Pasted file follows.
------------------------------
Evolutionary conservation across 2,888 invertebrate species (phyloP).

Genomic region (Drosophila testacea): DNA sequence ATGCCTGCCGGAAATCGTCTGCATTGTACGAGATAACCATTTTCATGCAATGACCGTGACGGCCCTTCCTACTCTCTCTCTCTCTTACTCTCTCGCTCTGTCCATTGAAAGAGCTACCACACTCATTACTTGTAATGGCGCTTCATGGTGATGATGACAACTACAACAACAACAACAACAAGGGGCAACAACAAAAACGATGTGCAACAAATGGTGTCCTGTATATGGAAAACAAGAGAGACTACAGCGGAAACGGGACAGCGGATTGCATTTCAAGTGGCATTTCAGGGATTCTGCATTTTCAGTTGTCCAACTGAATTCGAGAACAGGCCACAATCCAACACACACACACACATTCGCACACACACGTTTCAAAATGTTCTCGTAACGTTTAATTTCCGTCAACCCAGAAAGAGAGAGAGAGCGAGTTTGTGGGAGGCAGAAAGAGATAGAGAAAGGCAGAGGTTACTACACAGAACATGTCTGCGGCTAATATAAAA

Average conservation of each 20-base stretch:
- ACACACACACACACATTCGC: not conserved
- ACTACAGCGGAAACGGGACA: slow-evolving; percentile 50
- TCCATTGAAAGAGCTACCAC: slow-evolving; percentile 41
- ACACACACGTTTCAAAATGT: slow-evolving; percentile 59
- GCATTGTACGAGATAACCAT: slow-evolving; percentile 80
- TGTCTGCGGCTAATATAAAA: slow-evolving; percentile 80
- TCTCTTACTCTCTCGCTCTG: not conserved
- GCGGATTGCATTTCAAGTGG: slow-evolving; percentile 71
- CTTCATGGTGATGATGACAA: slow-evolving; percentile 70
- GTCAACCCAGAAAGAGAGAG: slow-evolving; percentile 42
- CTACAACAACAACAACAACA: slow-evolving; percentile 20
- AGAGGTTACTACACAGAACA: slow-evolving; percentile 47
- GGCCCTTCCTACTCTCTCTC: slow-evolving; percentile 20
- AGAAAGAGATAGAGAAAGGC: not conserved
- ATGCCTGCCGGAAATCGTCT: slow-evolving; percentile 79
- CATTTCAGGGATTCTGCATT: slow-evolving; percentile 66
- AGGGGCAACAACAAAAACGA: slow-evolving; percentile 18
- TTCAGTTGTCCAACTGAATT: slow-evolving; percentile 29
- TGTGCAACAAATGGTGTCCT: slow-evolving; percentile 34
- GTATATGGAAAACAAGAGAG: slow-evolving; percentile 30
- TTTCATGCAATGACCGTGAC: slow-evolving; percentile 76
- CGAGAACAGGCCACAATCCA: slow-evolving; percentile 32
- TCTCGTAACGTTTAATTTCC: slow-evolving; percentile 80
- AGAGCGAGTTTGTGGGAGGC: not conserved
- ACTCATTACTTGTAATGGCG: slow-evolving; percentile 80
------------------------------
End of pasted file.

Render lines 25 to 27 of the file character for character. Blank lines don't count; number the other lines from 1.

- CGAGAACAGGCCACAATCCA: slow-evolving; percentile 32
- TCTCGTAACGTTTAATTTCC: slow-evolving; percentile 80
- AGAGCGAGTTTGTGGGAGGC: not conserved